The centrality of class
Even as the pandemic has shown both the overwhelming presence of the State and its inadequacy, it has also led to tremendous suffering — and in the process, highlighted, and reinforced, the existing inequalities of Indian society.
The pandemic affected every citizen, but it affected some more than others. If you were a migrant worker living in a Mumbai slum — with your factory shut, with no wages, with no accommodation, with your family hundreds of miles away in Bihar or eastern Uttar Pradesh, with no transport to go back home — you suffered.
If you were a small roadside vendor in Delhi — with your tea stall closed, with your landlord in an unauthorised colony asking you to vacate your room immediately, and with the only way to get home being a long arduous walk back for hundreds of miles — you suffered.
If you were a small business owner — whose imports had collapsed, supply chains were disrupted, factory was closed, orders had dried up, and entire financial planning had collapsed — you suffered.
If you were a child, born in a poor family, in a village, going to a government school which shut down, dependent on the mid-day meal which was no longer provided, and where the idea of online classes could barely be imagined, you suffered.
If you were a salaried professional who just lost a job — and you struggled to pay back your monthly interest on that loan for a recent car, or fees for your school children, or rent for the house — you suffered.
This tragedy of human suffering — caused both by the pandemic and the lockdown imposed to curb its spread — will remain entrenched in public memory and private stories for years to come. It has shown the importance of class. It has brought to light the vulnerabilities of millions of migrant workers. It has shown the essential nature of State welfare programmes, which have acted as the only, limited cushion in trying times. And it has shown that how, when decisions are taken at a policy-level, the human cost is not always adequately factored in.
Contours of politics
If the State has been central, and if the economic suffering has been tremendous across spheres, can politics be far behind?
The pandemic has forced political parties to recognise that the old ways of engagement with citizens is gone, at least temporarily. Crowded mass rallies will only be a memory. But this does not mean that the engagement with citizens will end. Indeed, the pandemic had already forced a reset, with parties embracing digital technologies to interact with workers, mobilise citizens, and push out their messages. It is not a neat substitute. It cannot replace the human touch, essential in politics. But it will be the norm, and those who adapt it quicker will have the advantage.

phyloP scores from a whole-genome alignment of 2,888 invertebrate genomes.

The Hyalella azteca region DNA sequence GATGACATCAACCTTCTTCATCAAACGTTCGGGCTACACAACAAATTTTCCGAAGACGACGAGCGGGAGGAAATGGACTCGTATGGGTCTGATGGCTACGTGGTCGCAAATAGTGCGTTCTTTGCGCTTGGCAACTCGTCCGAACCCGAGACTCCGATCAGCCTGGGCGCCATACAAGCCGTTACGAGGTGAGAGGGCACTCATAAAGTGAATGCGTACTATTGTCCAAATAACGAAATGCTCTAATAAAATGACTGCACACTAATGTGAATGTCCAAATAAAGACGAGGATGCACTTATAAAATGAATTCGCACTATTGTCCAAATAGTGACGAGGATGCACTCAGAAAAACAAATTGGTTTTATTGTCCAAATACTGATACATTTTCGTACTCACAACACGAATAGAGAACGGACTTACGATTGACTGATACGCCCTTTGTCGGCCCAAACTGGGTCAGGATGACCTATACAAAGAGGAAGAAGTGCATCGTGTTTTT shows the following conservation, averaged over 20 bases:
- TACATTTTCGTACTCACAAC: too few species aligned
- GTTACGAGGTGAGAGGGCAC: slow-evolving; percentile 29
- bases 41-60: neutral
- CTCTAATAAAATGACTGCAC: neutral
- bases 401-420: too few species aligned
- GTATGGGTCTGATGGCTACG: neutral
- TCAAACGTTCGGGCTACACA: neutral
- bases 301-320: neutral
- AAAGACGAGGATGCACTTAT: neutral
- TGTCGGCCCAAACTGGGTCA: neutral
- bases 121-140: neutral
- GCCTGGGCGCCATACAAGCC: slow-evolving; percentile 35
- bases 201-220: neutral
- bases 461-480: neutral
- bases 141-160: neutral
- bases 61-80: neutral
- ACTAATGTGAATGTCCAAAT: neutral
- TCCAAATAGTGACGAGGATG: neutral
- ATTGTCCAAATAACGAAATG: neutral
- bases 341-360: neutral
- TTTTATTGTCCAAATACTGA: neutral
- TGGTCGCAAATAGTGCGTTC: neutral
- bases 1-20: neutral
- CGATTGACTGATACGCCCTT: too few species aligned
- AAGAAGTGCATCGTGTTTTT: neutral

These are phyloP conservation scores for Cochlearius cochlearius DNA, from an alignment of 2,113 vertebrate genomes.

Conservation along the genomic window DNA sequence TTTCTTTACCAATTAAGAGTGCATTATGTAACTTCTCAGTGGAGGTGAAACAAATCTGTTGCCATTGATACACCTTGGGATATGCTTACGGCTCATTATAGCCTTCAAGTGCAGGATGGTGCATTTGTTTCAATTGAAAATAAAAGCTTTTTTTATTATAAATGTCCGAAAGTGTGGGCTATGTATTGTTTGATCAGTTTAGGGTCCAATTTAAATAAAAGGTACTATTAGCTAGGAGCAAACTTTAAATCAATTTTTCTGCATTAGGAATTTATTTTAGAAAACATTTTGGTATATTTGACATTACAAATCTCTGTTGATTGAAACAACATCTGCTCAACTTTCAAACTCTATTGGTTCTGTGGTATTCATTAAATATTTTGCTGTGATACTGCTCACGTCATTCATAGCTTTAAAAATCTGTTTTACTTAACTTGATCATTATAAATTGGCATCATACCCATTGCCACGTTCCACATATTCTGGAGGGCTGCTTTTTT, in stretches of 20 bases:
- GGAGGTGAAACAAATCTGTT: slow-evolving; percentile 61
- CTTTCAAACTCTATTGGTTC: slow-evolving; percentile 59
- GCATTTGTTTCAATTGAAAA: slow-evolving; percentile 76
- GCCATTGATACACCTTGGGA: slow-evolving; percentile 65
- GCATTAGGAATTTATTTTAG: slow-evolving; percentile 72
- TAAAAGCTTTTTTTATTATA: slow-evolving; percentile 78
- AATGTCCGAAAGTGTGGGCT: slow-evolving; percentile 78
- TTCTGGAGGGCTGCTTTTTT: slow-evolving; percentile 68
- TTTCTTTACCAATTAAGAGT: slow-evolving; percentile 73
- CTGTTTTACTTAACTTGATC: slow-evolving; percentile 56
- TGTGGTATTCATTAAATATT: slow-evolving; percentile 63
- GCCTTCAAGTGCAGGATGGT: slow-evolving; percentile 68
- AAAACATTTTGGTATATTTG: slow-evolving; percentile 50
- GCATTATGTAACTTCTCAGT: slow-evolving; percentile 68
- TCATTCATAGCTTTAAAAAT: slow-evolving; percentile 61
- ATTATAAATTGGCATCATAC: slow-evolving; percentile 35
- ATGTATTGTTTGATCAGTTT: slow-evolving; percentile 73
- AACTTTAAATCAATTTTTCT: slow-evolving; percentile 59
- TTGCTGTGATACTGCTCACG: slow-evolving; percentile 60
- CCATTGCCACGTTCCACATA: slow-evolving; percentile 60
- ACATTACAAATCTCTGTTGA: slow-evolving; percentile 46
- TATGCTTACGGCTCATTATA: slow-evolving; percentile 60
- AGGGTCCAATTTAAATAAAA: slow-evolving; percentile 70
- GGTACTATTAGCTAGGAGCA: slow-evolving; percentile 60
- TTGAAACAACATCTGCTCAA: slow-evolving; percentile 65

But the pandemic has the potential to change the substance of politics, too. Political parties recognise that the response to Covid-19 will be a defining element of their legacy if in power. And that is why the rush to claim credit, to show that the country — or a particular state — is doing better than others, is visible on part of ruling parties, and the rush to critique the response is apparent on part of the Opposition.
But the key question is how the discourse on issues will now shape up. For citizens, public health, livelihoods, welfare, formal jobs with a degree of security, income support in difficult times is, now, a matter of life and death. If these become central themes of Indian politics, then the country may be on the verge of a reset, for the better.
Life of a citizen
What has changed in these six months is also the life of an ordinary citizen. If you are a young professional, you live and work differently. Online meeting platforms are central to your work life, as is the idea of working from home. Attending weddings online, or socialising with your friends on a web platform with a drink, is the new normal. If you are a student, online classes are central to your education, the nature of exams has changed, and the memory of playing with friends in your school ground is just that — a memory. If you are an old retired couple, going for a walk is suddenly a risk, and your children don’t visit you for the fear of exposing you to the disease.
These fundamental shifts in the lives of citizens are changing society. The pandemic has restructured social interactions, and transformed the manner in which social bonds are sustained or individuals form groups. It has, at a micro level, allowed resident welfare associations to dictate your life. At a macro level, it has created new associations — of class for instance — but also reinforced old associations, of more parochial identities as people slide back into their own families, caste networks, and communities. All of this will alter social frameworks, in ways difficult to anticipate at the moment.
In the post-pandemic India, Indians will have to be ready for a more uncertain and fragile future.
All assumptions lie challenged, all old ways of living lie broken, and the security of the past lies shattered. What will emerge from this debris will depend on how, and when, the world, and India is able to fight off the pandemic.